rand < chance ? random_color : color
  end
end

Evolutionary Loop

path points to the image we want to quantize, @population_size tells it how many organisms should be in each generation, @colors is the length of each organism’s palette / genes and @mutation_chance can be used to adjust how probable mutations are.

@average_error stores a history of fitness values for the whole population, this is useful to see if the organisms actually improve.

@generations keeps track on how many generations have passed, why this is useful will become clear later.

class Quantizer
  @image : Canvas
  @population : Array(Palette)
  @population_size : Int32
  @colors : Int32
  @mutation_chance : Float64

  def initialize(path, @population_size, @colors, @mutation_chance)
    @image = StumpyPNG.read(path)
    @average_error = [] of Float64
    @population = Array.new(@population_size) { Palette.seed_random(@colors) }
    @generation = 0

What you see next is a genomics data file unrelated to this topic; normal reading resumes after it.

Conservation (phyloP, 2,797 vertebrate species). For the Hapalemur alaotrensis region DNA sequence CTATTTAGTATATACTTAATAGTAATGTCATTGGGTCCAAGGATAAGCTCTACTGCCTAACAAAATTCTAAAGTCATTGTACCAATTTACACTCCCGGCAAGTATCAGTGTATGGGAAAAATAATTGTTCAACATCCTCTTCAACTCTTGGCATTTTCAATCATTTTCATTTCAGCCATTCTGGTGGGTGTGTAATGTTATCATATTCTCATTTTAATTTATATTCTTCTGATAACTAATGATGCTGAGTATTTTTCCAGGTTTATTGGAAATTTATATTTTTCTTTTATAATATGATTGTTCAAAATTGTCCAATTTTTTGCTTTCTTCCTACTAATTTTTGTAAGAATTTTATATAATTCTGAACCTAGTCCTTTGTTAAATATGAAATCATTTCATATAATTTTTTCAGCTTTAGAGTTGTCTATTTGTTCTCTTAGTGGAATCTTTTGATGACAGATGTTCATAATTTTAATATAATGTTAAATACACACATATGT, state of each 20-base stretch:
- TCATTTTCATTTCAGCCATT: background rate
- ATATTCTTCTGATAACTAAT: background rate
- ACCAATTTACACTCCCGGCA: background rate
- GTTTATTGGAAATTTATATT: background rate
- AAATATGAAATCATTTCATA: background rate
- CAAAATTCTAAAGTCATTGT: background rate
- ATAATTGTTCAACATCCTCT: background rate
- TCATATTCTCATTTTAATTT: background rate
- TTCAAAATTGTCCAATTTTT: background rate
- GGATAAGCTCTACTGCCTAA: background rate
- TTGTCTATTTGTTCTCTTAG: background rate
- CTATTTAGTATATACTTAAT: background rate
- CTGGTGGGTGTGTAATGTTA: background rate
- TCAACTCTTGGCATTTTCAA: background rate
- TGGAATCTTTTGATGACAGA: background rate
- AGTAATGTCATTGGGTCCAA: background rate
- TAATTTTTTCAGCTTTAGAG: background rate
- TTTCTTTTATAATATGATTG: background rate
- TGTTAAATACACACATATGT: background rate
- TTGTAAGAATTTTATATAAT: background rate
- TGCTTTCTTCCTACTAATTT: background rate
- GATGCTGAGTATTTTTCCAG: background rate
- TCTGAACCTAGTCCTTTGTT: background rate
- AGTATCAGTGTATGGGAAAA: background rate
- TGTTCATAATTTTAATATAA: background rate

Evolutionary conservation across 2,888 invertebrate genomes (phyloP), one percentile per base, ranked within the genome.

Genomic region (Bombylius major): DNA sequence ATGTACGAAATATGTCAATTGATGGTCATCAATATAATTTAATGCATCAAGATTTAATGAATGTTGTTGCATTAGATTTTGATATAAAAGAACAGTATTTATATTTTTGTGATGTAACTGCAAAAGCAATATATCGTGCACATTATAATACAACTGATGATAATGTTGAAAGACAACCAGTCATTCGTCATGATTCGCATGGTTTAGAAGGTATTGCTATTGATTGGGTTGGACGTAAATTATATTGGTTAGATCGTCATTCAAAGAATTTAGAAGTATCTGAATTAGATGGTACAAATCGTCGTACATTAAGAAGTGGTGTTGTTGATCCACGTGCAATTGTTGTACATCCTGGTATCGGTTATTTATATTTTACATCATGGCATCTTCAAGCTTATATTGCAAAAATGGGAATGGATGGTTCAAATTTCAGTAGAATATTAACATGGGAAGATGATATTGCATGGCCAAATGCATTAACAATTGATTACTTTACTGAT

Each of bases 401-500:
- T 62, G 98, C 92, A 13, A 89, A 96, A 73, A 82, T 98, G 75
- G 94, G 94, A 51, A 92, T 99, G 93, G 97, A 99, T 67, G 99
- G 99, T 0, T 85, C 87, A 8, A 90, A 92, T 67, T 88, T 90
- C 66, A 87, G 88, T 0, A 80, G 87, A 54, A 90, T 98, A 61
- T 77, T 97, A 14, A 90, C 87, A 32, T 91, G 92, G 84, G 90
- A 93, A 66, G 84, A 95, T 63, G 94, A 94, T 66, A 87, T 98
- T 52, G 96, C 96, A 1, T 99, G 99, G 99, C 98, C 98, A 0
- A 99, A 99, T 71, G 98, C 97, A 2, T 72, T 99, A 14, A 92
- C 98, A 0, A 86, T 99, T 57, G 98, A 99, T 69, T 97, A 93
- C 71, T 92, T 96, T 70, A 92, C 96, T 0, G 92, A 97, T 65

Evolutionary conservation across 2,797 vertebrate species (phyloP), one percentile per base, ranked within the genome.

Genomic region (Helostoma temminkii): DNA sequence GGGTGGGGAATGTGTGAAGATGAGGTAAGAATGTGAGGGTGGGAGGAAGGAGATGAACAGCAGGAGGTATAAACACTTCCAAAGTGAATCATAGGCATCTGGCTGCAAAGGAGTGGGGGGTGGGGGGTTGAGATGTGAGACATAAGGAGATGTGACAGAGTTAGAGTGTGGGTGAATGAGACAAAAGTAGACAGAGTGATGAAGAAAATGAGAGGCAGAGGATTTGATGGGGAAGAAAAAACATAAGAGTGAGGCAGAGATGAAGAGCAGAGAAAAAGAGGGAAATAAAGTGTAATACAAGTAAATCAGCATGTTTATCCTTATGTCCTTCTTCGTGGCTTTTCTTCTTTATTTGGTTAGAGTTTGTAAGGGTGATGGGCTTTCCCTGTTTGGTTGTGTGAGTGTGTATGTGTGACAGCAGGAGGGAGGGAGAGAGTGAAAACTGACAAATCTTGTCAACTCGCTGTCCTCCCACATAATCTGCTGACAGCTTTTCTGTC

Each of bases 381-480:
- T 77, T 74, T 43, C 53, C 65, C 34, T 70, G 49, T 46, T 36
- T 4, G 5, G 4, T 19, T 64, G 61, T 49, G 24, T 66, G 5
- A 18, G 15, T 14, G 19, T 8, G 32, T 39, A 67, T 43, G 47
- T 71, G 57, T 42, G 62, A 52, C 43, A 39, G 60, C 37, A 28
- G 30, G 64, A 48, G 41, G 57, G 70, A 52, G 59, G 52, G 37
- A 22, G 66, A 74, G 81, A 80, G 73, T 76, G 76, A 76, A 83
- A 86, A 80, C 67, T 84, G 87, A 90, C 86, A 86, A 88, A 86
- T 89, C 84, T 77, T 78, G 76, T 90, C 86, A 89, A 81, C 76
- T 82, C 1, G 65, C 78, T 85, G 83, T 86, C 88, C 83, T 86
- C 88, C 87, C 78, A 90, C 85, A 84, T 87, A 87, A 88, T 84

end

  # ...

During each step of the evolutionary loop, we sort the organisms by their fitness, store the average fitness in @average_error for later, take the fittest half of the organisms and create a new population with one offspring each. evolve_to just calls step until the target generation is reached.

write_images iterates over all organisms in the current population and renders their phenotypes, write_average_error creates a .csv file with the average error of each generation.

Math.log10 in combination with .rjust(length, '0') is just a trick to prepend numbers with 0 so that they are all equally long (e.g. 000999 instead of 0999), this way image viewer display them in the correct order.

  # ...

  def score_fitness
    avg_error = 0.0

    result = @population.sort_by do |palette|
      error = palette.fitness(@image)
      avg_error += error
      error
    end

    n = @population_size * @image.width * @image.height
    @average_error << Math.sqrt(avg_error / n)
    
    result